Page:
IT IS A DAILY occurrence: your phone rings and it isn’t a family member, friend, or even another human being calling. No, it’s yet another scam robocall.
Scam robocalls are increasingly frequent and intrusive. To stop these predatory calls, the Senate recently passed bipartisan legislation that we’ve worked on to protect consumers.
In 2017, Americans received roughly 30 billion robocalls. By 2018, that number increased to 48 billion — 45 percent of the total phone calls in general that the American people received. In New Hampshire alone, Granite Staters received 12.3 million robocalls in just the month of April this year.
The constant stream of robocalls is not just annoying; it is also increasingly dangerous. It’s no longer just telemarketers trying to convince you to buy a product; more and more robocalls are scams targeting your personal information and finances.
These scammers are taking a deceptive approach to make it likelier for people to pick up the phone. It’s now commonplace for robocallers to manipulate their phone numbers to make it seem like you are receiving a call from your own area code — even if the call is coming from an entity that is hundreds or thousands of miles away.
Once they get you to pick up, scam robocallers will do and say anything to get your information — from offering you free travel or zero interest rates, to saying that you owe money to the IRS or that there is a problem with your credit card. These predators have deceived too many Americans into unknowingly giving away their information, losing money, or becoming victims of fraud.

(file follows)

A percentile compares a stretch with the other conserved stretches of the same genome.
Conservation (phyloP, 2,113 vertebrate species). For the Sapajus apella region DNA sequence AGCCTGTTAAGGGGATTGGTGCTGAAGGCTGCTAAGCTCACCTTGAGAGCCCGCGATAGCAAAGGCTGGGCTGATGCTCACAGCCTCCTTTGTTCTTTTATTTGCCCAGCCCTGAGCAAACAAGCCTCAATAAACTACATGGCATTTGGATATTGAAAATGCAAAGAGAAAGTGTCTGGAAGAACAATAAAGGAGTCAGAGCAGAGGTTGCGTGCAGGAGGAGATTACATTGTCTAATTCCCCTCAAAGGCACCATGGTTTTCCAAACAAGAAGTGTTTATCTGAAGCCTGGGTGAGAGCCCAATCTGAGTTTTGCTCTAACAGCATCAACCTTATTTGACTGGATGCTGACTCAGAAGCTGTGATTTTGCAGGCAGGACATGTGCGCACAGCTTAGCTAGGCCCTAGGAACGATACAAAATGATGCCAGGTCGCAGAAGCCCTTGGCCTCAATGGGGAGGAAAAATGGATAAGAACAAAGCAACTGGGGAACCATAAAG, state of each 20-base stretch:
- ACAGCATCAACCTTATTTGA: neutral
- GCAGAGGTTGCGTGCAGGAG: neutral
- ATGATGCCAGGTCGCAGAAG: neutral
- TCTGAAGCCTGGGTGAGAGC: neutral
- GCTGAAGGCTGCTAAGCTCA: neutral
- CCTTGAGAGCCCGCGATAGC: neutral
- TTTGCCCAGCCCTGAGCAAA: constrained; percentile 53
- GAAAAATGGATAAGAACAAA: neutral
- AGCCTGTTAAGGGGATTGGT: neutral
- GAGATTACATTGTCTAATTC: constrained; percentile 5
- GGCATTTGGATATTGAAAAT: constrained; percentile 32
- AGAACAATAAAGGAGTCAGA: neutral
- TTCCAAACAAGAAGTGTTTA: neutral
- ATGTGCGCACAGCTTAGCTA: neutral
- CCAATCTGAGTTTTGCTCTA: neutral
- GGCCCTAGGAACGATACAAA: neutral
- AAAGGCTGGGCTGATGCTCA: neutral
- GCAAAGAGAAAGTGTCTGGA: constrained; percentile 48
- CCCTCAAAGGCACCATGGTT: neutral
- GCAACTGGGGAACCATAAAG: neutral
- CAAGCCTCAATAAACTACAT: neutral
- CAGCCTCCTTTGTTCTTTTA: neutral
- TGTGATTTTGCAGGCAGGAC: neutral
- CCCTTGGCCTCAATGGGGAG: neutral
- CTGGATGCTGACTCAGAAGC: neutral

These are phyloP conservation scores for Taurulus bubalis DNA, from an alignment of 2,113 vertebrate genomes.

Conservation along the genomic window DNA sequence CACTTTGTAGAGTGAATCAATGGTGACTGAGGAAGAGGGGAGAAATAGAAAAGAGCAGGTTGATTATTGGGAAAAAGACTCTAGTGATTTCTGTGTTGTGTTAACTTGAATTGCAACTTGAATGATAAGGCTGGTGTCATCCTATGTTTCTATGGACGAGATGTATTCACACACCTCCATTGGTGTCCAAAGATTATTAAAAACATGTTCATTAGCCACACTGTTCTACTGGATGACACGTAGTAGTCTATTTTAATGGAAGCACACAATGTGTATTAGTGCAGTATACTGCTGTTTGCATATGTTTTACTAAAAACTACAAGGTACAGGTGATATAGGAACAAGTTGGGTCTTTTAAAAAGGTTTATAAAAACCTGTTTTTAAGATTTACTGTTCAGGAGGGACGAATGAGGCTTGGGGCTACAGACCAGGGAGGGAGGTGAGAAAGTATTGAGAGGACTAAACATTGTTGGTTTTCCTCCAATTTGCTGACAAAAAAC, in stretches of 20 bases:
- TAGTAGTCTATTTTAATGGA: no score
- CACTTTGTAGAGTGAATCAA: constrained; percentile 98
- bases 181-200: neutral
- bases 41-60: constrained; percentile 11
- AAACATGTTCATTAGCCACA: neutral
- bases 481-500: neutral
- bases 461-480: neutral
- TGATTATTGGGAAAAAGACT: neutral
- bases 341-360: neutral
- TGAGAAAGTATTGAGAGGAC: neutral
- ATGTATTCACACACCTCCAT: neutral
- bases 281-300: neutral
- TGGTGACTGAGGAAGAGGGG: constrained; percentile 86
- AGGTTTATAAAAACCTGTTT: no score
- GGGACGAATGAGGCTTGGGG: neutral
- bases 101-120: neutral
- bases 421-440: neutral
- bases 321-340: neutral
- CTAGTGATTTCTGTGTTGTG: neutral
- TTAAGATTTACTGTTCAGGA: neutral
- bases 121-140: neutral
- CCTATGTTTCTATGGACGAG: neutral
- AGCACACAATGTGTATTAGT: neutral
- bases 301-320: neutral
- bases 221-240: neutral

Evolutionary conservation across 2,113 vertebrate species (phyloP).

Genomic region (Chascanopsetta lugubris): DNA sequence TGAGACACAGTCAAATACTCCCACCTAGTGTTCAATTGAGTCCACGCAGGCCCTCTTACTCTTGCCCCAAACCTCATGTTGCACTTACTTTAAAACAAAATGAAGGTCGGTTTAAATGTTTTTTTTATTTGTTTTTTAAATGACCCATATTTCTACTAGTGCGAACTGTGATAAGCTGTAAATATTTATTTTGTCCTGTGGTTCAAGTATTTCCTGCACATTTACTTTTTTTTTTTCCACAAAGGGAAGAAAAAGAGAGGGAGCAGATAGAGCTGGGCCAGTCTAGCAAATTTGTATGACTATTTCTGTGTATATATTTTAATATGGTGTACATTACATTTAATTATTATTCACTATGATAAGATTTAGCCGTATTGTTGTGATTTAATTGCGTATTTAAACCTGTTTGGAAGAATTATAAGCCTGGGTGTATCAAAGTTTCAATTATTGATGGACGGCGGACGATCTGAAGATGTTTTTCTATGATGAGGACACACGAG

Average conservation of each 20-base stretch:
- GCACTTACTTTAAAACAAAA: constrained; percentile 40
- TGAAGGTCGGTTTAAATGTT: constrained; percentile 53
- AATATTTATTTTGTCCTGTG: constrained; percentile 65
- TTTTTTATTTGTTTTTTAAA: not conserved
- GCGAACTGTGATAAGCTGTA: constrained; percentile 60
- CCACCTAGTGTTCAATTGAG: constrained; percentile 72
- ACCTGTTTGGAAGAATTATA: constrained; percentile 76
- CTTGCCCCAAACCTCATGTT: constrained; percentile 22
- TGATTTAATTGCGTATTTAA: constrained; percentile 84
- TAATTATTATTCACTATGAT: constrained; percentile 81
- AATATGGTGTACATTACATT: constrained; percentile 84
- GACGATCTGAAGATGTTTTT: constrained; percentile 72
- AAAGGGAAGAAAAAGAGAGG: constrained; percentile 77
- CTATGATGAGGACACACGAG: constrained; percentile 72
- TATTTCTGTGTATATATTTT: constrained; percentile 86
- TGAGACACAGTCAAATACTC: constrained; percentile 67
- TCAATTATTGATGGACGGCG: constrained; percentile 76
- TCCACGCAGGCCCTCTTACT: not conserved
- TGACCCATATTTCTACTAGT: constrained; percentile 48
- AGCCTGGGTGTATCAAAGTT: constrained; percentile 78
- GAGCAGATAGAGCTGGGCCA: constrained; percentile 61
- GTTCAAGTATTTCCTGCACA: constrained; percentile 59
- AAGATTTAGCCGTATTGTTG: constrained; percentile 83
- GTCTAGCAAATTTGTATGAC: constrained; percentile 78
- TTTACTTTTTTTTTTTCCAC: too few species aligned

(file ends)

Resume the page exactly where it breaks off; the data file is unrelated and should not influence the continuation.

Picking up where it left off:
These practices must end.
We’ve heard from people across New Hampshire that scam robocalls are a problem.
In April, we joined a bipartisan group in cosponsoring the Telephone Robocall Abuse Criminal Enforcement and Deterrence (TRACED) Act to address the growing number of robocall scams targeting Granite Staters and Americans.
This bill would enact commonsense steps to go after bad actors who seek to take advantage of consumers and would hold them accountable for their illegal schemes.
Our bill would give the Federal Communications Commission (FCC) the authority to impose a $10,000 fine per call on those who intentionally violate telemarketing restrictions by making illegal calls.
Next, it would improve the FCC’s ability to catch these bad actors by increasing the statute of limitations to give regulators more time to find and take action against scammers.
Our bill would also improve coordination between state and federal governments by bringing relevant federal agencies and state attorneys general together to evaluate the policies and resources necessary to better prosecute and deter illegal robocalls. Finally, it would promote authentication technologies — which help phone carriers determine if incoming calls are legitimate before they reach a consumer’s phone.
This is a bipartisan priority that’s gaining traction. The Senate passed the TRACED Act with 97 votes, and similar legislation recently passed the House of Representatives. We are committed to working with our colleagues on both sides of the aisle and in both chambers to send comprehensive legislation to the President’s desk that will hold scammers accountable and give the public much-needed relief from illegal robocalls.
No one should have to worry about getting scammed because they answered their phone. This bill is a strong, bipartisan step forward in standing up for consumer protections and working to stop illegal robocalls.